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Schwarzenegger's budget boss to step down

As the governor's chief budget writer the last four years, Mike Genest has overseen the paring back of California government as revenues plunged amid the recession.

November 03, 2009|Shane Goldmacher

SACRAMENTO — Gov. Arnold Schwarzenegger's budget director is departing after nearly four years in one of the most influential posts in Sacramento.

Budget czar Mike Genest announced his departure Monday, as a financial crisis continued to grip the state. His Department of Finance has predicted a $7.4-billion deficit for the fiscal year that begins next summer.

The figure is expected to balloon -- perhaps tripling -- as a result of sagging revenues, court rulings blocking recent budget cuts and overly optimistic savings projections by the Legislature and governor.

Genest said in an interview that he would leave by year's end, or sooner if a replacement is found earlier.

"It feels like a good time for me to step back from the day-to-day fray of things," he said.

Red ink has plagued Sacramento during much of Genest's tenure, the second-longest for a budget director since Ronald Reagan was governor.

There have been deep cuts to education, and social services for the needy have been slashed.

In addition, the state passed temporary increases in the sales tax, income tax and vehicle license fees early this year.

Still, stubborn deficits have persisted, making budgeting -- once an annual exercise -- a year-round struggle.

Next year's deficit could be as large as $20 billion, according to an estimate last week by Assembly GOP leader Sam Blakeslee of San Luis Obispo.

"As soon as you get a budget done, you realize you have more work to do," Genest said. "That's just the nature of our business right now."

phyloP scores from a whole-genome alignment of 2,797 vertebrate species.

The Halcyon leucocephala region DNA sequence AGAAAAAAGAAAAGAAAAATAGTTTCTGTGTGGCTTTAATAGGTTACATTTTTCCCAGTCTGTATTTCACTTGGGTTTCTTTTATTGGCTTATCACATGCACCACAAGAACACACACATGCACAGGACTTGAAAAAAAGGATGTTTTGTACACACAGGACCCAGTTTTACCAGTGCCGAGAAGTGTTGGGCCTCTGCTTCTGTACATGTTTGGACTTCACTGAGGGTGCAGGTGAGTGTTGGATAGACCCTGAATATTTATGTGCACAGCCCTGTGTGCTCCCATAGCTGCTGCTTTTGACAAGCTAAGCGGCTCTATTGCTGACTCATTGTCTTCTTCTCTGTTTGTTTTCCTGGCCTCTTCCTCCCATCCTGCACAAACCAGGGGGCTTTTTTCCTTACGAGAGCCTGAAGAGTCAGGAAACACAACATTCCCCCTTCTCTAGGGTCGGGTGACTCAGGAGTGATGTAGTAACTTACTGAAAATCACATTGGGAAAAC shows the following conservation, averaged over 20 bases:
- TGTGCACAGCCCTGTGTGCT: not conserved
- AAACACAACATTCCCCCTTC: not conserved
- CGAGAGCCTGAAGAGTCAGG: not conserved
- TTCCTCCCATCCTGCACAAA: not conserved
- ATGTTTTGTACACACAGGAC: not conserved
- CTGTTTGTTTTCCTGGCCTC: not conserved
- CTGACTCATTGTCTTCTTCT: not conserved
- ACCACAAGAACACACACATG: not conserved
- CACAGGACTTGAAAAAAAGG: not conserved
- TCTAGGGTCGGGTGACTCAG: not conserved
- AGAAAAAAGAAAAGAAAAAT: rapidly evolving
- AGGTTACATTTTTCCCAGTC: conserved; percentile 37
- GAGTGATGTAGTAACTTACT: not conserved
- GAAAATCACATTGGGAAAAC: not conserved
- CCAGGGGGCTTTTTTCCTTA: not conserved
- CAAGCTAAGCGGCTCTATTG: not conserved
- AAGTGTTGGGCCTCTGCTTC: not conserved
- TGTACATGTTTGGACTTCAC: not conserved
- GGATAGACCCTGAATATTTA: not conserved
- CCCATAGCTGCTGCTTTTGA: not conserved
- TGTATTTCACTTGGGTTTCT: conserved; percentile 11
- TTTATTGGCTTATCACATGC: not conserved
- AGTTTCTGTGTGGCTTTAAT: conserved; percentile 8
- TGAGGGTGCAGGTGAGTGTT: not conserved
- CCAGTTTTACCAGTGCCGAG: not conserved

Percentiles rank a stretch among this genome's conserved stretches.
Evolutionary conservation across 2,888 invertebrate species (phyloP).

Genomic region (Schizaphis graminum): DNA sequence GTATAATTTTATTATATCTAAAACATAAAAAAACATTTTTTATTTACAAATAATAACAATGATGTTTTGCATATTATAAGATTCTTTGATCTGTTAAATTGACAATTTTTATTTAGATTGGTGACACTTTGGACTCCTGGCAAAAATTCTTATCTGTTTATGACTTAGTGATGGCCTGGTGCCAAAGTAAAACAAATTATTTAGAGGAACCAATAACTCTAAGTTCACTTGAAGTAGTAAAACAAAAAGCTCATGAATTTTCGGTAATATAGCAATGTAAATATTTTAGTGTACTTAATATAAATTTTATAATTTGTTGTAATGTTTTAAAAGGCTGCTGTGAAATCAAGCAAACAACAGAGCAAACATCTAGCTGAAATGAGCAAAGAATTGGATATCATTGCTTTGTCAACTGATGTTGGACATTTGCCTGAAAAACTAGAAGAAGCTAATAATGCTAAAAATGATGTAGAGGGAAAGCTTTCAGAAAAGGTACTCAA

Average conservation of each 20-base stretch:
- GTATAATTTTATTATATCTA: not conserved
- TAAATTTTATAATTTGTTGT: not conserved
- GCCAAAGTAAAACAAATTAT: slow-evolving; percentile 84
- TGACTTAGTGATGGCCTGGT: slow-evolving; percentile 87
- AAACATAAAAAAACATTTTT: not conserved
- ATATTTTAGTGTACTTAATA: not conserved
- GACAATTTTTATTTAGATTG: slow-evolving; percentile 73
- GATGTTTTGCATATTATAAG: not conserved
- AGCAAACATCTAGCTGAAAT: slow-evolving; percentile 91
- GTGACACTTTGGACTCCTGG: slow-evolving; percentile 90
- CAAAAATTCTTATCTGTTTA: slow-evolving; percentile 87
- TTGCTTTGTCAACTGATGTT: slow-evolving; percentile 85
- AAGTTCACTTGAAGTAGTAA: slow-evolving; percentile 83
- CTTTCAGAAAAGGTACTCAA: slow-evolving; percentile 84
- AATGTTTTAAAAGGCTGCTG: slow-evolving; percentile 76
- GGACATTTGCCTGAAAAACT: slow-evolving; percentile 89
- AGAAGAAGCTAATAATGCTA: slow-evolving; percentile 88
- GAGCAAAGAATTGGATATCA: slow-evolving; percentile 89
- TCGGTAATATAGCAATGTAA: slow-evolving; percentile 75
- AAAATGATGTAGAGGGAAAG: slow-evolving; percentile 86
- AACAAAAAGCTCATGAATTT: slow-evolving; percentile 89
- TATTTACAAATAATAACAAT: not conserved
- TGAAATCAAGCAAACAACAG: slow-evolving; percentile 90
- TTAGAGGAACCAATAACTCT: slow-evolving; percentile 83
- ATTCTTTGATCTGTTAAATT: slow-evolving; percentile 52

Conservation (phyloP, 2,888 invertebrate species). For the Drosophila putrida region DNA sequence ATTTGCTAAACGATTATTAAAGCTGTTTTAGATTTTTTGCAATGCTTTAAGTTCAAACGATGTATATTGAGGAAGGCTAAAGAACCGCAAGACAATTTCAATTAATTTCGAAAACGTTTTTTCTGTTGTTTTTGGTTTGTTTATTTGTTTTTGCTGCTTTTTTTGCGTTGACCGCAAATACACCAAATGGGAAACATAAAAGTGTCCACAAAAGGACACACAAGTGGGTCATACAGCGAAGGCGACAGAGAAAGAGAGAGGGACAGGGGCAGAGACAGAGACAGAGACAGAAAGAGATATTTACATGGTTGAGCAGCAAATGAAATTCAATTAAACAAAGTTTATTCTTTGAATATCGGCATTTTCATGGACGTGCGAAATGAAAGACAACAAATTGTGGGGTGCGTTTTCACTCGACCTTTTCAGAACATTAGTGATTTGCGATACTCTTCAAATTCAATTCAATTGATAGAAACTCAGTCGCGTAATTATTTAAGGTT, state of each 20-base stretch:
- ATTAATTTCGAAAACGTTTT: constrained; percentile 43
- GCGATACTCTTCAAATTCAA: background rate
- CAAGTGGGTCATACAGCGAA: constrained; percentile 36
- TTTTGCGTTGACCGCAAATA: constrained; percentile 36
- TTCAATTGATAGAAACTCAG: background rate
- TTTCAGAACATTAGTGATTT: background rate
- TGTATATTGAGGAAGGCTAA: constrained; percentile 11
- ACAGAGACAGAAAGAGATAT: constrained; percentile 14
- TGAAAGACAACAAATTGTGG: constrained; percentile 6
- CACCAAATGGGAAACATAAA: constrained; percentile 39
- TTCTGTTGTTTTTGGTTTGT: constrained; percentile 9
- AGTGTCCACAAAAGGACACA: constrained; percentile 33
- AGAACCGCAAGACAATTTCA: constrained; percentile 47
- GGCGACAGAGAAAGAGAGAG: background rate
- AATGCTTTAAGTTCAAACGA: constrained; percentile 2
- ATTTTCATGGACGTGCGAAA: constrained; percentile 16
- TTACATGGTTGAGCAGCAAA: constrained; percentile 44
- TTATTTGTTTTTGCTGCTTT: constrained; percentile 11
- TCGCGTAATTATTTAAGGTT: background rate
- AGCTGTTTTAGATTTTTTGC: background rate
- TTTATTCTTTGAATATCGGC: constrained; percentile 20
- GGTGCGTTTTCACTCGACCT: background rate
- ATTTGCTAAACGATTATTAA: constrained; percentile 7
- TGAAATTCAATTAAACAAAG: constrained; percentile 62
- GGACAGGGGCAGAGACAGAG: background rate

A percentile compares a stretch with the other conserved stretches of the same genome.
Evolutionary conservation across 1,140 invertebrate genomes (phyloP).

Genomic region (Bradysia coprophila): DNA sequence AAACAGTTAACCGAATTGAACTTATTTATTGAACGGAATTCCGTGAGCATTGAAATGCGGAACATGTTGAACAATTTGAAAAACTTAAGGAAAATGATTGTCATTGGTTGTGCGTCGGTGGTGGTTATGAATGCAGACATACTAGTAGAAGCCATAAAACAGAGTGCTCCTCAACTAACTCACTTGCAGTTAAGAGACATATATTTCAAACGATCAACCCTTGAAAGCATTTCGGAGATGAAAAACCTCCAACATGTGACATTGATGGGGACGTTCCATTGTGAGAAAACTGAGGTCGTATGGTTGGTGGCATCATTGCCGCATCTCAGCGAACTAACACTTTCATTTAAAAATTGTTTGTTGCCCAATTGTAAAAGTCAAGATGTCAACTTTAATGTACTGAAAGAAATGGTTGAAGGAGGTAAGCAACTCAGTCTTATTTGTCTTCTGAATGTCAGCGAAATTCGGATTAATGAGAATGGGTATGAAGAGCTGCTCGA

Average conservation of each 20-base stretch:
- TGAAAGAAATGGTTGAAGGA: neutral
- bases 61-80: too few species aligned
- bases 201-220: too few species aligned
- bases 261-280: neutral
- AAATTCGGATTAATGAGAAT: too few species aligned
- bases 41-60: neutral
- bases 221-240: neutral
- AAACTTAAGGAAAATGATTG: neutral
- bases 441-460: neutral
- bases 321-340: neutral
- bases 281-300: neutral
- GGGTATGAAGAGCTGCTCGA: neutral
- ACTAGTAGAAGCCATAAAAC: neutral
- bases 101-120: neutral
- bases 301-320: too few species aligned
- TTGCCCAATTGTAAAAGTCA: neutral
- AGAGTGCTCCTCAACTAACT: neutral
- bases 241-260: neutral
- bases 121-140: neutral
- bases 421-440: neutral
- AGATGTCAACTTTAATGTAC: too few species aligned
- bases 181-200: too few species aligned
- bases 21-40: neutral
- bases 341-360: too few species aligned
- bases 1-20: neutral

A veteran of Capitol budget wars, the conservative Genest developed a close rapport with Schwarzenegger.

During this year's prolonged budget talks, the governor often tried to lighten the mood by introducing Genest as a man on "suicide watch."

"I always turned it around and said that once everyone saw what we were proposing that it went from suicide watch to homicide watch," Genest said.

Despite the onslaught of bad fiscal news, Genest said, he was proud that his department hadn't "flinched from the reality of the situation," releasing up-to-date projections of the state's budget woes no matter how bleak.

One of the Capitol's old hands, Genest could steer through the byzantine and conflicting budget rules etched into the state Constitution, by voters and lawmakers alike.

"I'll miss him," State Treasurer Bill Lockyer, a Democrat, said in an e-mail. "He's been a great navigator and a great partner through the toughest budget struggles the state's ever seen."

Genest has been with the Schwarzenegger administration since its inception, joining first as chief deputy director of finance. He assumed the post of budget director in December 2005.

He is the third person to hold that position under Schwarzenegger, following Donna Arduin and Tom Campbell, a former GOP congressman who is now running for governor.

Genest said he doesn't have his next job lined up yet but plans "to stay involved with public policy issues, because I care about the state."

Whomever Schwarzenegger taps to replace him, meanwhile, will have his or her hands full.

"The state budget is going to need a lot of attention for some years to come," Genest said.


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